Okanagan College budget carries cost to staff and students

Tuition fees will jump two per cent while 16 staff positions will be eliminated at the college

Okanagan College student Molly Ciardullo works on a presentation for the upcoming national business team competition. Tuitions for business students at the college will rise $77.60 next year.

Okanagan College student Molly Ciardullo works on a presentation for the upcoming national business team competition. Tuitions for business students at the college will rise $77.60 next year.

Students and staff will pay for Okanagan College’s latest budget shortfall.

On Tuesday, the college’s board of governors approved a $92.6 million operating budget for 2012-13 that will see tuition costs climb two per cent, 16 staff positions eliminated, and fee increases for copying and parking.

A report to the board cited static provincial post-secondary funding and rising inflation costs as the main drivers behind the budgetary pressure.

“We’ve taken a balanced approach to minimizing staff and service reductions as well as finding ways to generate revenue opportunities while leaving our programming intact,” board chair Lance Kayfish said in a press release.

Ross Saunders, a student union executive from Penticton who also sits on the board, said the school’s money troubles “clearly show inadequate funding the colleges are getting from the provincial government.”

According to the college, the tuition increase, only the second across-the-board hike in eight years, will cost a full-time business administration student an extra $77.60 per year, while a first-year university arts student will have to cough up an additional $61.57 annually. A plumbing apprentice will pay $13.52 more.

That’s expected to bring the school additional revenue of $340,000. Saunders said the relatively small tuition bump might not scare off students in the thick of their schooling, but it could turn away those just contemplating a post-secondary career who may fear continued annual hikes.

Saunders, a second-year criminology student, was particularly critical of an increase in parking fees, which will see the price of a two-semester pass climb from $90 to $143. He said the board is “hiding under the sustainability flag” with that move.

“People need to drive, especially here in Penticton where the transit service isn’t all that great.”

Finally, it will now cost students 10 cents a page to print from public computers on campus. Saunders has already heard feedback from nursing students, some of whom have to print off 90-page course syllabi.

“Not all of them can afford laptops to bring in and look at the syllabus. A lot of that stuff they need with them all the time, and they have to print it,” he said. “There’s no other option for them right now.”

On the labour front, the elimination of 16 staff positions is expected to save the college about $700,000. The budget report notes that seven of those jobs are currently vacant or will become so through retirements. The college has about 1,100 employees, and spokesperson Christine Ulmer said just one support staff position at the Penticton campus will be lost as a result of the move.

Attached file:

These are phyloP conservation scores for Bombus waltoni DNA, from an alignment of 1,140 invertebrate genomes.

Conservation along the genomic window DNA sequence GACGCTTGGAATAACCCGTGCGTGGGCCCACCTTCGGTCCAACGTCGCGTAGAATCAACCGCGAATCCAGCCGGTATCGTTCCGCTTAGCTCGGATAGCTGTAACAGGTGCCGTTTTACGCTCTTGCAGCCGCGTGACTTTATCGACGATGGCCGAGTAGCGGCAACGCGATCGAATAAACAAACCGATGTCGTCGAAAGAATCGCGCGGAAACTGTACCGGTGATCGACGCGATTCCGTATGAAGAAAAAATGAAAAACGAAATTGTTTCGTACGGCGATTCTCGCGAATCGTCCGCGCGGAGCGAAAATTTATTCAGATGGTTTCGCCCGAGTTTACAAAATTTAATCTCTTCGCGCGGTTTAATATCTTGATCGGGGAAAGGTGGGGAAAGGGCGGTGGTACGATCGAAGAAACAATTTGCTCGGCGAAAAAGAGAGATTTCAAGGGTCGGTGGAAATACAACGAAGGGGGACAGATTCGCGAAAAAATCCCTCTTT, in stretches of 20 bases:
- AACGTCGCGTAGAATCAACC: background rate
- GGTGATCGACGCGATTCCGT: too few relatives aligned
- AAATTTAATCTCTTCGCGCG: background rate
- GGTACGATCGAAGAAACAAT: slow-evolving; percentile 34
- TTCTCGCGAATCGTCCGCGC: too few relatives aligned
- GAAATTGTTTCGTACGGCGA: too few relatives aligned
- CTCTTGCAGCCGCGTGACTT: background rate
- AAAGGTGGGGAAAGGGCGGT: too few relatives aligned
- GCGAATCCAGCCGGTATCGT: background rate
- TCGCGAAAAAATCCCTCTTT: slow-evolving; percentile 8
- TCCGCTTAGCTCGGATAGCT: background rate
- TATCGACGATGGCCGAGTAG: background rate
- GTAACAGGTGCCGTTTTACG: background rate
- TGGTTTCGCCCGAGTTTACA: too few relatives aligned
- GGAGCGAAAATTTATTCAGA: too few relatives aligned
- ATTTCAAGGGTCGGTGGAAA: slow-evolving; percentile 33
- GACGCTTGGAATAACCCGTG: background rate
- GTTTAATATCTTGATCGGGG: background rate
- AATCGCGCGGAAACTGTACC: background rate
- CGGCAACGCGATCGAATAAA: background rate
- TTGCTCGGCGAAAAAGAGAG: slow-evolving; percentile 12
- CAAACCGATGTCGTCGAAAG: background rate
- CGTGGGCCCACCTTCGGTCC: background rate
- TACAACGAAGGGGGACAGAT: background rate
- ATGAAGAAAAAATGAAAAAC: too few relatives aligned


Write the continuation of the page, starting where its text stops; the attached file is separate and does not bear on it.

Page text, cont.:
Chris Bradshaw, a spokesperson for the B.C. Government and Service Employees’ Union, said local representatives expect to be briefed Monday on the cuts.

He puts the blame squarely at the feet of government.

“This is a time when the province needs to be investing in post-secondary education to make sure we have the skilled workers available when the economy fully recovers, and the government’s response has been to continue to cut funding,” Bradshaw said. “And that’s unfortunate.”

Other items of note contained in the budget report: The college will no longer accept credit cards for tuition payments, although plastic will still be accepted for continuing studies fees and at book stores. This is expected to save the institution $190,000 per year. Campus health services, billed as a health promotion and prevention service, will be eliminated. Some referrals will still be available through counselling. The board of governors trimmed its budget by five per cent and will move to paperless meetings.



B.C. student loan default rates at public post-secondary schools

1. Justice Institute of B.C.: 1.8%

2. University of British Columbia: 3.7%

3. Royal Roads University: 4.6%

4. University of Victoria: 4.7%

5. Simon Fraser University: 5.1%

6. BCIT: 5.9%

7. University of Northern B.C.: 8.9%

8. Vancouver Community College: 9.2%

9. Emily Carr University of Art & Design: 9.4%

10. Capilano University: 11%

11. Kwantlen Polytechnic University: 11.2%

12. Okanagan College: 11.6%

13. Camosun College: 12.1%

14. Thompson Rivers University: 12.8%

15. Douglas College: 13%

16. University of the Fraser Valley: 13%

17. Langara College: 14.6%

18. Selkirk College: 15.2%

19. Vancouver Island University: 16.3%

20. College of the Rockies: 18.2%

21. North Island College: 20.1%

22. Northern Lights College: 21.5%

23. College of New Caledonia: 23%

24. TRU Open Learning: 33.3%

25. Northwest Community College: 38.4%

26. Nicola Valley Institute of Technology: 53%


Source: Ministry of Advanced Education

Data is for 2009, the most recent year available, and is based on B.C. student loan borrowers who began repayment in the previous five years.